Moving averages are simple but can be a very powerful technical analysis indicator when used in the right way. The moving average indicator is a staple in every trader’s toolbox and comes in a few varieties: simple, exponential, smoothed, weighted and others.
Forex traders don’t just use moving averages; it’s an important tool used by financial market analysts. For example, the notorious death cross that all stock market pundits fear. When the 50-day moving average crosses over the 200-day moving average, it’s a bearish signal.
That’s just one way to use moving average crossovers to indicate potential trade ideas. But forex traders need something far more dynamic than the death cross. Because of how simplistic moving averages are, there are infinite trading strategies based on moving average crossovers.
Many believe that moving averages are only helpful for assessing trend direction or finding take-profit and stop-loss levels; they can generate buy and sell signals. This article explores some of the most popular moving average crossover trading strategies and will help you find what’s best for your trading objectives.
Fundamentals of moving average crossover strategy
A moving average (MA) crossover strategy consists of two or more MA indicators, each with different period lengths. For example, a 20-period moving average and a 50-period moving average.
A buy signal is indicated when the shorter 20-period MA crosses above the longer 50-period MA. A sell signal is indicated when the shorter 20-period MA crosses below the longer 50-period MA.
Typically, a stop-and-reverse method is used when following a moving average trading strategy. Meaning an exit signal is also an entry signal in the opposite direction. In the image below, you can see the up-arrows indicating buy signals and the down-arrows indicating sell signals.
Moving average crossover strategy variations
There are numerous variations to the moving average crossover strategy. There are many different settings and approaches that can be adjusted to achieve different results.
Long-only or short-only strategy
The drawback of following a stop-and-reverse crossover strategy is that you’re always in a position and therefore exposed to risk. Some traders adopt a long-only or short-only approach to following crossovers to limit the number of positions they enter. Whether you’re following long or short signals can alternate based on other indicators, such as a much longer MA.
For example, we’ve added a 200-period MA to indicate the long-term trend in the image below. As the 200-period MA is sloping upward, it indicates a bullish trend. Therefore, we ignore crossovers indicating a short entry.
Secondary indicators for exiting positions
Another drawback of following a stop-and-reverse crossover strategy is that you’re always late to exit your positions. As moving averages are lagging, they may indicate exiting too late, causing you to leave money on the table. This scenario is perfectly highlighted in the image below.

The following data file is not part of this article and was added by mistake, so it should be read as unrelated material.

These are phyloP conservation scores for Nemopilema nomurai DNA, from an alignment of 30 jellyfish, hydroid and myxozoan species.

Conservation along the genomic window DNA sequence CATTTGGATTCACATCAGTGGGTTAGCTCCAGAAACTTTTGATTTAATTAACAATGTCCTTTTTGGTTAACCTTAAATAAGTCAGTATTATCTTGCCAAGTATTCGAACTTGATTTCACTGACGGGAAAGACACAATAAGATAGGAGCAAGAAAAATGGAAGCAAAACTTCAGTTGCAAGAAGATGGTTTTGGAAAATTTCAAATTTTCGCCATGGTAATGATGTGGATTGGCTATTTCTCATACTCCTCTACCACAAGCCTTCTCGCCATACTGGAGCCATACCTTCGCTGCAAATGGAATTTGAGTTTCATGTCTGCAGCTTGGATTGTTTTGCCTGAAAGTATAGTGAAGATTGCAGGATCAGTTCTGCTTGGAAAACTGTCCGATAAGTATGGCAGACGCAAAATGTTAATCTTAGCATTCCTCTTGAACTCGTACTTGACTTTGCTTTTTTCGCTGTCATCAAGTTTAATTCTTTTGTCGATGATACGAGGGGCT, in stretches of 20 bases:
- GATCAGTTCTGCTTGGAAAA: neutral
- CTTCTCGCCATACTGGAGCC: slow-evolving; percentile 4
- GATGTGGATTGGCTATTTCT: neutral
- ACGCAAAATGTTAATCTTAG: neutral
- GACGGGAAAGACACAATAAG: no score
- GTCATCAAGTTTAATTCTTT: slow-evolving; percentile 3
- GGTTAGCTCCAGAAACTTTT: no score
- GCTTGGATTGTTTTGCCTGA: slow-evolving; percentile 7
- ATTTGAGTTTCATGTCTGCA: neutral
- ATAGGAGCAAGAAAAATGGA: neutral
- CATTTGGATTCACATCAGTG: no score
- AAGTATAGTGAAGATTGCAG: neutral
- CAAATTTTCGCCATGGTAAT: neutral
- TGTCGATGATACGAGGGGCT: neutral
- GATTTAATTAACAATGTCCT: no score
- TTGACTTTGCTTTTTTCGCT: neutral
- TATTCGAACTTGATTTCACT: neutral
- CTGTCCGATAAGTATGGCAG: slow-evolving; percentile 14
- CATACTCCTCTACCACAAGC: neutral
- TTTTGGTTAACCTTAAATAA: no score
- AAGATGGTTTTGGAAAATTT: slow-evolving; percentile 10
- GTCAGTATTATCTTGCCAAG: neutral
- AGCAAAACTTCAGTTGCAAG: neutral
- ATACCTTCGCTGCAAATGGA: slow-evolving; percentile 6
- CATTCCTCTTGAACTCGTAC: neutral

Instead of waiting for crossover signals to close positions, many traders use fixed profit targets, trailing stop losses, risk-to-ward ratios, support and resistance levels, and other indicators.
Points to consider about moving average crossover strategies
Before you fully commit to a moving average crossover trading strategy, you should keep in mind that they only perform well when the market is trending. Most of the time, markets are consolidating, meaning there is no clear trend. Firstly, you need to confirm if the market is trending before a moving average crossover strategy is viable.
While using a moving average crossover strategy, don’t just look at the small timeframe, but also think about the big picture too. If the timeframe you’re trading is too low, standard retracements will give false signals. Moving average crossover strategies are best used on higher time frames, at least 15-minutes or higher.
Another point to remember is that moving averages are lagging indicators and react slowly to market changes; they follow price, they do not predict price. If there is a big price movement in the most recent candle, the moving average might not react because its value is averaged by several other candles. Although the EMA is faster to react to recent price changes, they still lag.
Some traders instinctively try to solve this by shortening the length of their moving averages. While this technique increases responsiveness to the most recent prices, increased sensitivity leads to more false signals. Because of this, relying on moving average crossovers to get entry and exit signals can be inefficient. Many traders only use crossovers for getting high probability entries but use other methods for exiting.
All of the moving average crossover strategies can be applied to different currency pairs, asset classes and timeframes. You can also optimise the periods used in the moving average calculations to refine your strategy even more. Remember, the strategies you read about online aren’t set in stone and can be adapted for your personal style.
Whether you use moving average crossovers or another strategy, it is worth checking out our Winning Trading Systems list here.
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